Saturday 4 May 2019


Title: Imminent Dawn
Author: R. R. Campbell
Genre: Sci-fi, Thriller, LGBTQIA, Fantasy.
Publisher: NineStar Press
Release Date: 28th January 2019

BLURB from Goodreads
Four people. One study. The internet-access brain implant to bind or destroy them all.

Art-school dropout Chandra would do anything to apologize for her role in her wife’s coma—including enroll in the first round of human trials for an internet-access brain implant.

At first, the secretive research compound is paradise, the perfect place to distract Chandra from her grief. But as she soon learns, the facility is more prison than resort, with its doctors, support staff, and her fellow patients all bent on hatching plots of their own, no matter how invested they might seem in helping her communicate with her wife.

Making matters worse, a dark wave of uncertainty crashes down on the compound, forcing Chandra to become an unlikely but pivotal player in conspiracies stretching from the highest levels of the North American Union government to the lowest dredges of its shadowy hacking collectives.

To save herself and her wife, Chandra and her newfound friends from the study will have to overcome the scheming of a ruthless tech magnate, the naïveté of an advancement-hungry administrative assistant, and the relentless pursuits of an investigative journalist, all of whom are determined to outpace the others in their own quests to resurrect lost love, cover their tracks, and uncover the truth.

A twistedly delightful clockwork of intrigue and suspense, EMPATHY: Imminent Dawn is an electrifying sci-fi debut from author R. R. Campbell.

Amazon UK

I love discovering Authors I haven't read before, so that's what had me taking a closer look at this title. Then when I read the blurb it made me think of Body Parts by Jessica Kepp and The Unit by Ninni Holmqvist.

The cover is appealing and eye catching enough and with the title “Imminent Dawn” and its potential meaning it made me want to pick up the book and learn more. The blurb then further sold the book to me with its Sci-Fi elements the whole humanisation of the big experiment and what it could mean for one of those taking part. It could be the only way she gets to communicate with her wife who is in a coma.

I was instantly engrossed and really enjoyed the first chapter but then irritatingly things tailed off and much slower paced and more the backstory. The whole series title EMPATHY fits extremely well. There’s a lot going on in this book. Dr Wyatt Halman is the one that is behind the whole idea of internet access brain implant. Those in Dr Wyatt’s immediate circle are his family, consisting of his children and his brother-in-law. Still Dr Wyatt hold back on some of the important experiment details. He keeps all the necessary details on paper, locked away in his safe. To which is immediate family will only gain access to upon his death.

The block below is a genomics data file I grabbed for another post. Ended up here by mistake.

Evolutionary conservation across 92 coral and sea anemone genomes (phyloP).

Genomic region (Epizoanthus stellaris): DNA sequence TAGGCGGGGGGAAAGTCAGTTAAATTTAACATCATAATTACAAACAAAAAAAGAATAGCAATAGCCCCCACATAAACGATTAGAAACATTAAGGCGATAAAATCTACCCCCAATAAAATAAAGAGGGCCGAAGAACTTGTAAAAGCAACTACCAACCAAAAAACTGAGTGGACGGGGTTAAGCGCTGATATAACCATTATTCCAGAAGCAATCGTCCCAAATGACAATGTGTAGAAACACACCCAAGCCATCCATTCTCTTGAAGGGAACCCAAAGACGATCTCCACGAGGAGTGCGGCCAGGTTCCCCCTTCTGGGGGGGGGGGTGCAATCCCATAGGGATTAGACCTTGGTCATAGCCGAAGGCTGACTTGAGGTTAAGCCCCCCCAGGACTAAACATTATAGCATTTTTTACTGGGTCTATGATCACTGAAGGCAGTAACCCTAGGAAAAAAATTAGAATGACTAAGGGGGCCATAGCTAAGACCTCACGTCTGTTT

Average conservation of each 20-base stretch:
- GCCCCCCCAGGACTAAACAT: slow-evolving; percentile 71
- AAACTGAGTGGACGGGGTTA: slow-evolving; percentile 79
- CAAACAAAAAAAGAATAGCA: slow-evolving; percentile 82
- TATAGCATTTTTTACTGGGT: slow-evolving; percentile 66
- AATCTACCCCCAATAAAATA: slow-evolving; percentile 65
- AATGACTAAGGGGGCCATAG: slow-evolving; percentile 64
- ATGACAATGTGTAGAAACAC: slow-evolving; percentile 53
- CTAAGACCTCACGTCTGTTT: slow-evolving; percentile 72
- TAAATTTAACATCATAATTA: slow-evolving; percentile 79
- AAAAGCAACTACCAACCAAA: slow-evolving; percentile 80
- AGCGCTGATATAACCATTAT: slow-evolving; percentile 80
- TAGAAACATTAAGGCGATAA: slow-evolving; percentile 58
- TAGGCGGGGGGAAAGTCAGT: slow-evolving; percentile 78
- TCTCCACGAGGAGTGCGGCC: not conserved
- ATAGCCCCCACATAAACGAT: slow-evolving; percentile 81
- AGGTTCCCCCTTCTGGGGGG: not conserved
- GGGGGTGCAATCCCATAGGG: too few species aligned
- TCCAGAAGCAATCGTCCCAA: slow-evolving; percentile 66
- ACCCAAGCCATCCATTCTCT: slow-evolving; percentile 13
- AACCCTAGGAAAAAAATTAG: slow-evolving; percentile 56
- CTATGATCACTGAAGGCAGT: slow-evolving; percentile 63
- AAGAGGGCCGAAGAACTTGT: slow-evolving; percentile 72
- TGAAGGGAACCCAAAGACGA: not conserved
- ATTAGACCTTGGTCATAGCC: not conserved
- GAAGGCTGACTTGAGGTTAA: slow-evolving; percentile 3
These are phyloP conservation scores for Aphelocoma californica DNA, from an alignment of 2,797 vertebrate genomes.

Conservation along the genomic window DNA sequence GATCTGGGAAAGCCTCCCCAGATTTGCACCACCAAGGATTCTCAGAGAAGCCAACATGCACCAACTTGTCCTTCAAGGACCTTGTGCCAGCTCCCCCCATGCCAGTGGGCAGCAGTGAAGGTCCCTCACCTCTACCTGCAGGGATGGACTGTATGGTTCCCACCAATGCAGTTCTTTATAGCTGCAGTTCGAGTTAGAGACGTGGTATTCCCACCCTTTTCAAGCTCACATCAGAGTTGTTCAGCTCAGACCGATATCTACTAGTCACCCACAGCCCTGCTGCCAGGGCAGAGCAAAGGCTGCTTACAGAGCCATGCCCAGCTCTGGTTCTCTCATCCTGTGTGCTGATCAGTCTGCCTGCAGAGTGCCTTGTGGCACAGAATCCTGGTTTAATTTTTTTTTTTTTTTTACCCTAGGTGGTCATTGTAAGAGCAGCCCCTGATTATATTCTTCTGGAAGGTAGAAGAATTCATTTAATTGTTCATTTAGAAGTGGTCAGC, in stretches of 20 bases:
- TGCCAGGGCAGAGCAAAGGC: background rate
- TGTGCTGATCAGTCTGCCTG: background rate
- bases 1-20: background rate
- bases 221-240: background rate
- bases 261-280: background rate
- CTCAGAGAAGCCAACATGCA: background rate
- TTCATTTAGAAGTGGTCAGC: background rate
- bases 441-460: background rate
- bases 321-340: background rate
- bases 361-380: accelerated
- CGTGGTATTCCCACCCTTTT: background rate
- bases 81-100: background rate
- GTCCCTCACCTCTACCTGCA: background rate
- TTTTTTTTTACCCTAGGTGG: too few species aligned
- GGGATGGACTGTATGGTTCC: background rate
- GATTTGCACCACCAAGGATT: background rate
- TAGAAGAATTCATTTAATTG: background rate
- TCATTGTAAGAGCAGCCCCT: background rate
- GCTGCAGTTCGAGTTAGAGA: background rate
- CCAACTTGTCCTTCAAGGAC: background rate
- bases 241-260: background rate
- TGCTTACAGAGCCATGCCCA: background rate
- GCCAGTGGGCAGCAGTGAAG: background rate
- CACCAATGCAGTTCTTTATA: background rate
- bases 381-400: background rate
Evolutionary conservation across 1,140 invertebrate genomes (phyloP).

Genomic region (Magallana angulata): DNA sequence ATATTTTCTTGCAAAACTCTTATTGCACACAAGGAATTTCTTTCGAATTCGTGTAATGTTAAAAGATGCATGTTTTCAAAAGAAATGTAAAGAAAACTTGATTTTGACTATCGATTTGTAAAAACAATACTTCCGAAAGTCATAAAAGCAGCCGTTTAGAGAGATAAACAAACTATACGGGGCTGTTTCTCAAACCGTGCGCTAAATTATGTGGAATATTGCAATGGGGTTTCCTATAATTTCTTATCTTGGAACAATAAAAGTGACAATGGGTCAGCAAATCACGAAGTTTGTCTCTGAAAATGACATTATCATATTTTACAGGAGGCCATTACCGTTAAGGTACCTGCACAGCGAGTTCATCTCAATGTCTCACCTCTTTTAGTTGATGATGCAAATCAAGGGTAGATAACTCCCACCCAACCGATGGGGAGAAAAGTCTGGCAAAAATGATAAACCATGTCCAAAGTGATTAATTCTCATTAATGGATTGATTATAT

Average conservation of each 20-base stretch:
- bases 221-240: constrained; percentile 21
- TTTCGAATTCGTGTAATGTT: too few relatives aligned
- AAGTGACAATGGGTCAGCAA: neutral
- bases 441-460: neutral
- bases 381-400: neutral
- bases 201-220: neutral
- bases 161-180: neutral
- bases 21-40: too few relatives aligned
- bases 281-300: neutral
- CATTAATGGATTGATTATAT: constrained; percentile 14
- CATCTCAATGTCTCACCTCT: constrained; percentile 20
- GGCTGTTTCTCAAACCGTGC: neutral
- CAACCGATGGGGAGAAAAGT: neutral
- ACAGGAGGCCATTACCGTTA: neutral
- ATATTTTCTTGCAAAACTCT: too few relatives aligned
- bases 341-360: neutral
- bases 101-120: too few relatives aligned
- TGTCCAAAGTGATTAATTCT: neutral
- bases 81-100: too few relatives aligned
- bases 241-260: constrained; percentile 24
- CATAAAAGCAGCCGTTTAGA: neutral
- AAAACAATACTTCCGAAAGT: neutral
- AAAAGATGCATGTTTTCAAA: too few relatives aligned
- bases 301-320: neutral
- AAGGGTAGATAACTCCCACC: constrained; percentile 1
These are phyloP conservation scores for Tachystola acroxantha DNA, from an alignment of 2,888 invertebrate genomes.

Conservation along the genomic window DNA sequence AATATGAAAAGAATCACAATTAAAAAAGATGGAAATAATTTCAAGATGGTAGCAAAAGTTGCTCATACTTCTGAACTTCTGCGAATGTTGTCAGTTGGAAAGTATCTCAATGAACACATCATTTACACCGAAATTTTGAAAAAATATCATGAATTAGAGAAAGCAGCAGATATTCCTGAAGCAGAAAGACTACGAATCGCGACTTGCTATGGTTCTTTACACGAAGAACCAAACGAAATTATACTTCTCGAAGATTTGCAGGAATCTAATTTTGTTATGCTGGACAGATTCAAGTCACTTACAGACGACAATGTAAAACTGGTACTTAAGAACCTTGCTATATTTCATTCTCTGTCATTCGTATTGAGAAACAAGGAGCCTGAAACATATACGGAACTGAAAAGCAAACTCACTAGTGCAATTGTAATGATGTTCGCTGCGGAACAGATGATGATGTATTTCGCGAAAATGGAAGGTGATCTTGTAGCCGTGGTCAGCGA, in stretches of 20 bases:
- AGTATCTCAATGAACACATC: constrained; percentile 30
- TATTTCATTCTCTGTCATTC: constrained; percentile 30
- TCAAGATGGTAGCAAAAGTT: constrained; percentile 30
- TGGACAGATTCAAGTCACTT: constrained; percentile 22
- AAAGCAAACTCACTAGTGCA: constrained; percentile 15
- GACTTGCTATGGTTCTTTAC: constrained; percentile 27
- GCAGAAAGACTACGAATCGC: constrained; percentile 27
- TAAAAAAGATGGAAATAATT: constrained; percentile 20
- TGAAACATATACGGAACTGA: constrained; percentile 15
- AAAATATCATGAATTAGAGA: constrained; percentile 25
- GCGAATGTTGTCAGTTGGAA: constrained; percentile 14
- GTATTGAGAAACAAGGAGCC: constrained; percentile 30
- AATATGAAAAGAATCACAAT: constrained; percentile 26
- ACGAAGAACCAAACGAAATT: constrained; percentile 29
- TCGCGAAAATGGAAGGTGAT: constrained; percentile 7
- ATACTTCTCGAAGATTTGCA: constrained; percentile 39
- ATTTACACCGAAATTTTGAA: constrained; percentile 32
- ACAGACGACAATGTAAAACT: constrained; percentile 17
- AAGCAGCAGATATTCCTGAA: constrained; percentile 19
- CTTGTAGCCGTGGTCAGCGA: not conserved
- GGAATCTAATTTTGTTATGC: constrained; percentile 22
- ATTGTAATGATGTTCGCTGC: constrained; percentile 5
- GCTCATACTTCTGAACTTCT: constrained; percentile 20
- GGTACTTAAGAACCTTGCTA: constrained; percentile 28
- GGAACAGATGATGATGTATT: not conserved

Dr W Halman is a strange man, willing to use the brain of someone very dear to him to test his theories. Whilst reading the book I went through a lot of different feelings and thoughts on him as a character. When the reader discovers the losses in his family you feel sympathy, but then there’s all the mistakes and side effects of the trial that he is hiding.

I loved the character of Chandra, who becomes the face of Dr Wyatt Halman’s experiments. At first Chandra doesn’t care what it takes she will consent to anything for a slim chance of being able to talk to her wife once again who is in a coma. Her wife, Kyra was involved in an accident, one that Chandra ends up feeling entirely responsible for. Without giving away anything too spoilerish both Chandra and Kyra end up with their worlds turned upside down.

Another character I loved was Meredith, stuck working as a journalist at an, at best “middle of the road” newspaper. Then suddenly she starts receiving inside information about what is going on, and going wrong at the Human/Etech research compound. All workers and those taking part in the experimental research are cut off from the outside world for the duration of the experiment and they have all signed contracts to this effect. Meredith ends up not just putting her career on the line but her finances, and even her life.

My immediate thoughts upon finishing the book were that I was glad I persevered with it and read it to the end. Although at times it was a slower pace than I would have preferred, I did end up enjoying the book as a whole.

To finish up although I found this book a slower, more in depth, sci-fi read I am interested in more of the EMPATHY Series and what is still to come.

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